If I’m willing, and I’m open, and I’m wise, that pain, that outcome to my choice that creates pain, could be something that teaches me—if I’m willing.
I have thought of four different areas where pain, the experience of pain, can support you. And you’re going to keep hearing me use could and can because that suggests that you have choice. We’re going to talk about that later on in the podcast, but I want you to realize is that you always have choice. So, pain isn’t going to force you, pain just invites you.
Here’s the first way that pain can support you. When you feel pain, pain has the ability or the capacity to be a driver for us as humans to make right what I perceived was wrong. So, this discomfort can invite me into a choice point where I try to rectify something that I felt was wrong.
For example, when I feel pain, when I feel like something was unfair or not just, I could move towards changing laws, I could be the president of a foundation, I could create a movement where I advocate for victims, all sorts of stuff. I could search for cures for the ailments of the body and the soul, like cancer, or doing research for diabetes, or trying to find a solution for MS, or blood diseases, or depression, or anxiety, or schizophrenia, Alzheimer’s. It can move me to create all these different ways that I can create change.
Number two, pain can move us to have incredible empathy, or compassion, or validation for myself and others, for someone else’s loss or someone else’s sadness, and feel a really strong connection to them because of the discomfort that they feel is so familiar to me. It’s like, I get it, I totally get it. So, my discomfort, my pain can invite me into connecting with another human being because I understand where they are, because I’ve been there myself.
For example, I was sitting in this kind of like a warehouse and a little lizard walked in, and I saw the lizard, it walked in and it started moving towards the wall, and I don’t think it realized there was no way to get out, and it kept crawling along the wall trying to figure out a way to get out. And I felt a lot of compassion and empathy for it because it didn’t know how to exit where it had entered.
Now, I could see how it could get out, but it didn’t know how to do that. And so, I felt this amazing amount of empathy and compassion for this little guy because I could see—and who knows if lizards can feel anything—but the lizard did look distressed, it kept running along the wall trying to find a way to exit.
So, I felt some compassion and I thought you know what, I’m aware of that, I’ve had those kinds of discomforts in my life where I get into a situation and I don’t know how to get out, and I’m running up and down the wall figuratively trying to find an exit point, and I’d really appreciate if someone would direct me towards the exit. So, I felt some feelings for that little guy.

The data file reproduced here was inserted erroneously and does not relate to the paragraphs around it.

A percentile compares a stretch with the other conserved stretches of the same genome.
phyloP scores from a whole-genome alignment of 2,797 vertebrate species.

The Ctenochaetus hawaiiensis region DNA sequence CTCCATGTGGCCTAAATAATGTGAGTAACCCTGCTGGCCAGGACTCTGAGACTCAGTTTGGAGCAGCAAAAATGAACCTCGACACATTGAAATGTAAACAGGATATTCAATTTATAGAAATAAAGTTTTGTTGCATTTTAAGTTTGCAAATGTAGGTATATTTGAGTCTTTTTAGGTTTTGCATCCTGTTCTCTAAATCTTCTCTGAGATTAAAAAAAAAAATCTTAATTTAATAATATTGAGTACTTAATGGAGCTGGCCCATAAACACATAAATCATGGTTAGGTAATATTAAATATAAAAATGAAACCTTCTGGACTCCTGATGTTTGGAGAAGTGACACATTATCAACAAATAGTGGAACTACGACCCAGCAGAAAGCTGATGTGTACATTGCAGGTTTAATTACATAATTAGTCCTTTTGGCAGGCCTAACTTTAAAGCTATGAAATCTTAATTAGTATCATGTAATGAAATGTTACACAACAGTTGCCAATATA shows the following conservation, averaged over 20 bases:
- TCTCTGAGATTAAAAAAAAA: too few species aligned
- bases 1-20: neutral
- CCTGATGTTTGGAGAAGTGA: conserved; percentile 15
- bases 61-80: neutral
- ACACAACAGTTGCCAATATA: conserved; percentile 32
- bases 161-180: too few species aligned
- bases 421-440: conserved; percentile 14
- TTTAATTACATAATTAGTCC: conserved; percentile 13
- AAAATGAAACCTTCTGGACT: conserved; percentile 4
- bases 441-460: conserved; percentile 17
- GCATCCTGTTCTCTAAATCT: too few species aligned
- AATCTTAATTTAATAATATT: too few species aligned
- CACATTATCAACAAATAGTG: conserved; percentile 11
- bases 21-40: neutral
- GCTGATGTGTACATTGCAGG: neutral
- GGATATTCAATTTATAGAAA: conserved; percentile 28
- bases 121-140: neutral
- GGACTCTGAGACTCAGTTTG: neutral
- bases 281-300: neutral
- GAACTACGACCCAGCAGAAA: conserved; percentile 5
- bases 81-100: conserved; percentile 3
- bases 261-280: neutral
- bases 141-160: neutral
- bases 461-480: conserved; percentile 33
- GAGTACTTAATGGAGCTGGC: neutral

Number three, pain can teach us how to repent and forgive—when my relationships share with me the pain that I have perpetrated on them. So, when I show up in a relationship and I have been inappropriate inside that relationship, and I have perpetrated dishonesty, and irresponsibility, and secrets, and lies, and aggression, and selfishness on my relationships, I have created pain. And when I’m willing to feel the consequences or the outcomes that my choices have created, and allow that pain to enter my soul and my heart, it has the power to invite me to change, to humble myself, to repent fully, and connect again with God, myself, and the other person.
So, pain is a catalyst in that situation if I will allow it to invite me to humble and change my behavior.
The fourth way that pain supports us: pain tells me about loss, about grief, disappointment, sadness, loneliness. Pain comes when I feel like I’m out of control. Pain comes when I feel like something’s not right, or something’s amiss, or something’s off, or inappropriate, or there’s danger around, or I need to stop what it is that I’m doing, or it’s a warning.
For example, this weekend I was making a bunch of phone calls and my phone broke, and I’d just bought this phone at the beginning of the year, it’s only six months old, and I think you all know how expensive phones are, and I felt pain. I still do feel pain because I had created over the last eight, nine years a whole list of phone contacts, and all of my contacts were lost. My phone won’t turn on, I don’t know how to fix it, and so all those contacts are stuck in that phone, and I don’t know how to access them, and I have felt pain all weekend. People will text me and I’ll say, “I don’t know who this is, I lost my contacts.” And they’ll comment, “Oh my gosh, I’m so sorry. I feel for you.” They feel that number two where they feel empathy, they have the ability to feel compassion and empathy, and validate my situation because either they’ve had the same experience or they’ve known somebody else who’s had a similar experience. So, they can feel my pain and go, “Oh, I’m so sorry.”